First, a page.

Technology has greatly changed the possibilities for sales enablement as well. The first change was to host webinars and include chat features. Today we have Twitter chats that provide tremendous amounts of useful information at enormously high speed. Video is an excellent method for hosting training across continents as well as for coaching clients. The ability to see our clients allows for observing facial expressions to deepen the conversation. Today we each have available the ability to host a radio show, distribute articles to online news sources, and publish blogs that are distributed among corporations and entrepreneurs alike. The evolvement of technology has contributed to free flowing sales enablement.
With so many apps and software tools being created to aid sales people in their selling efforts, what real impact do you think these tools and apps will have on how sales people sell?
The apps and software tools are specifically designed to help sales professionals be better organized and far more efficient. The responsibility is on the salesperson for determining where time is best spent and which tools work to their advantage. For example, Twitter is a great starting point for me to quickly recognize which companies and people are of most interest. The app for the platform allows me to work that system while having to wait either in line or for another to arrive for a meeting. Time is money and apps and tools of this nature contribute to improving the bottom line.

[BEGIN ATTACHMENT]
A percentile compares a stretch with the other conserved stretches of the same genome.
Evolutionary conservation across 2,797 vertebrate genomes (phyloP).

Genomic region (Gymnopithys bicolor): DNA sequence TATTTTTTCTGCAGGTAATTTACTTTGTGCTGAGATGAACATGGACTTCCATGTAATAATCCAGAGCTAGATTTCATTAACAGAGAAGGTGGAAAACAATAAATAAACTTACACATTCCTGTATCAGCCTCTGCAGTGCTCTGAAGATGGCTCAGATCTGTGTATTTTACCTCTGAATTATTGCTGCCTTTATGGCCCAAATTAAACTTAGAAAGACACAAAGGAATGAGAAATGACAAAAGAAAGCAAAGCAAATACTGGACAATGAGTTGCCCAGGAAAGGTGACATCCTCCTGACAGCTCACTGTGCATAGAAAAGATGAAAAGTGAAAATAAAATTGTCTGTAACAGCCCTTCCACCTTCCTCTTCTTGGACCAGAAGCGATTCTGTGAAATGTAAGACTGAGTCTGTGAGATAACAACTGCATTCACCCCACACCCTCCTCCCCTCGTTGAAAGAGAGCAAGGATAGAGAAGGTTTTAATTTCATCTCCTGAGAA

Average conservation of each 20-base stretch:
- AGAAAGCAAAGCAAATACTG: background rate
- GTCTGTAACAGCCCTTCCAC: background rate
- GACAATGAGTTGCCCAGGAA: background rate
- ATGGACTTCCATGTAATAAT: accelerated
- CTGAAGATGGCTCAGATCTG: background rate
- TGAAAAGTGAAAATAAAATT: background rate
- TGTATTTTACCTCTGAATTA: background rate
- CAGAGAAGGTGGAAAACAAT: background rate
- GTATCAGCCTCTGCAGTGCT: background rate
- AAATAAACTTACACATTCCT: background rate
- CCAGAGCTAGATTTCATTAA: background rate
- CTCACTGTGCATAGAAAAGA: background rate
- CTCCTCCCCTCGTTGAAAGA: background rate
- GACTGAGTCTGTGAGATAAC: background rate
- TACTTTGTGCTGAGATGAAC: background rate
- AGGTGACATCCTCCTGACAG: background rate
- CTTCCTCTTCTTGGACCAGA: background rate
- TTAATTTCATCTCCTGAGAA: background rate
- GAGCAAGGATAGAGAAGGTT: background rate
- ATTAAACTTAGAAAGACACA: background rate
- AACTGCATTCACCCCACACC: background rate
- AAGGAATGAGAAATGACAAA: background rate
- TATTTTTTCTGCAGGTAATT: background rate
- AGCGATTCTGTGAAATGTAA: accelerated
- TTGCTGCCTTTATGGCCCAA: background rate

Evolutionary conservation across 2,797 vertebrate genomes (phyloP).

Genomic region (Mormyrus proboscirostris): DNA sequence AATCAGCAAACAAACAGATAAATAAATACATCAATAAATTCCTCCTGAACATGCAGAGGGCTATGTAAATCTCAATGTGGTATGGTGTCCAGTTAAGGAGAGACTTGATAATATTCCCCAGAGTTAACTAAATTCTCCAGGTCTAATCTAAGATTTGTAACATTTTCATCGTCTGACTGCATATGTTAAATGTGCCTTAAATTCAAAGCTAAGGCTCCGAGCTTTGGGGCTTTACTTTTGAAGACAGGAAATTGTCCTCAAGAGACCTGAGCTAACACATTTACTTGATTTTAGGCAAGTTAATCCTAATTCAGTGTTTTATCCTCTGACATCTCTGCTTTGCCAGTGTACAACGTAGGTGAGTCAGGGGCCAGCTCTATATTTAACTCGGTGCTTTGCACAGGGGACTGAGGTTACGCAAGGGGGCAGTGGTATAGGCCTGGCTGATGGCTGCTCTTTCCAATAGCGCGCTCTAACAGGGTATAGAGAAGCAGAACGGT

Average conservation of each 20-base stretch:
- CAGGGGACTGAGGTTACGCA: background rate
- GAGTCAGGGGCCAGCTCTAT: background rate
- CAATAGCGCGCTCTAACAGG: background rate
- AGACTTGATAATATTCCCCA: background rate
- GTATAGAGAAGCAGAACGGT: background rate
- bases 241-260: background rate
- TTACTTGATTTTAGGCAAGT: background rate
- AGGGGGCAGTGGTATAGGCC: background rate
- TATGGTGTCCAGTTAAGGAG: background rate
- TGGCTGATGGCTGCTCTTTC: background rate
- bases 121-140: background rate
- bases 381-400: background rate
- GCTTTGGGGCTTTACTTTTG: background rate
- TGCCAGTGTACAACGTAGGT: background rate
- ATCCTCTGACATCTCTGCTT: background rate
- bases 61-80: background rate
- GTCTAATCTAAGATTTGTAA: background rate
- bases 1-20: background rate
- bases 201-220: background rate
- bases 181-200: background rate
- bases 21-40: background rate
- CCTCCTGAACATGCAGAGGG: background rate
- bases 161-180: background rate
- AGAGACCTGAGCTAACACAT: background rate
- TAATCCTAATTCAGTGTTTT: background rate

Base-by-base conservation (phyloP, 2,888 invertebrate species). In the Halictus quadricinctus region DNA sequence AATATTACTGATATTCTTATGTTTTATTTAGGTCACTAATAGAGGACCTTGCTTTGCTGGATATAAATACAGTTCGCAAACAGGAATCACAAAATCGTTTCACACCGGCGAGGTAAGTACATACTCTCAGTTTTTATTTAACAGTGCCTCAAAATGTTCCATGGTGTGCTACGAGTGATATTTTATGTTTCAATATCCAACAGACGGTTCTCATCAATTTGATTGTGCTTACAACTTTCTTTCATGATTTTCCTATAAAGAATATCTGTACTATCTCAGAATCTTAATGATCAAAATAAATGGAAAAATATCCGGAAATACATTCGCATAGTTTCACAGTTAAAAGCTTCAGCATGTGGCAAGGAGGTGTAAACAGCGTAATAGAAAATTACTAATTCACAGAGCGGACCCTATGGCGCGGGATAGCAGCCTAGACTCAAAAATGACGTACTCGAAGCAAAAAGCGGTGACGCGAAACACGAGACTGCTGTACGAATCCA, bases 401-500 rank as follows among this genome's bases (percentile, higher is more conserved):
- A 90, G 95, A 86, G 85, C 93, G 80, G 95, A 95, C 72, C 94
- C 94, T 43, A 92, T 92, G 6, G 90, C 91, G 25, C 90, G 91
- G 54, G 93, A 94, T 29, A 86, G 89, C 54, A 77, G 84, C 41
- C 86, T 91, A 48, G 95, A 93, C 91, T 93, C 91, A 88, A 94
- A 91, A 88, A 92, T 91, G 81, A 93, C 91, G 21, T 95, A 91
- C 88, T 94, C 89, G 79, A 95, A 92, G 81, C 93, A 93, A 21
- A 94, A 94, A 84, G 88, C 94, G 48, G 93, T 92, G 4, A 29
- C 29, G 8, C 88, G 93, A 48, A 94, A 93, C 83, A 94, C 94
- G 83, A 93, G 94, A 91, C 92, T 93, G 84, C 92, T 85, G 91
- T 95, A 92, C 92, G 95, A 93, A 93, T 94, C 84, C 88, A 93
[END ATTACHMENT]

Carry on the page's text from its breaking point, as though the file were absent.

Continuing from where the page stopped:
Many industry analysts are talking about the ‘decline of the salesperson’. What role do you think sales people will have in the future, in order to stay relevant?
While it is true that social media brought about attraction sales vs. the traditional sales pursuit, there is a way in which top performing salespeople communicate. This is why it is more important than ever for companies to dissuade the competitive mentality to instead encourage the team effort. Coordinating the goals of each team plus combined training of sales and marketing can only improve results. Sales representatives will still be needed for business development purposes as well as for working towards building a returning and referring clientele.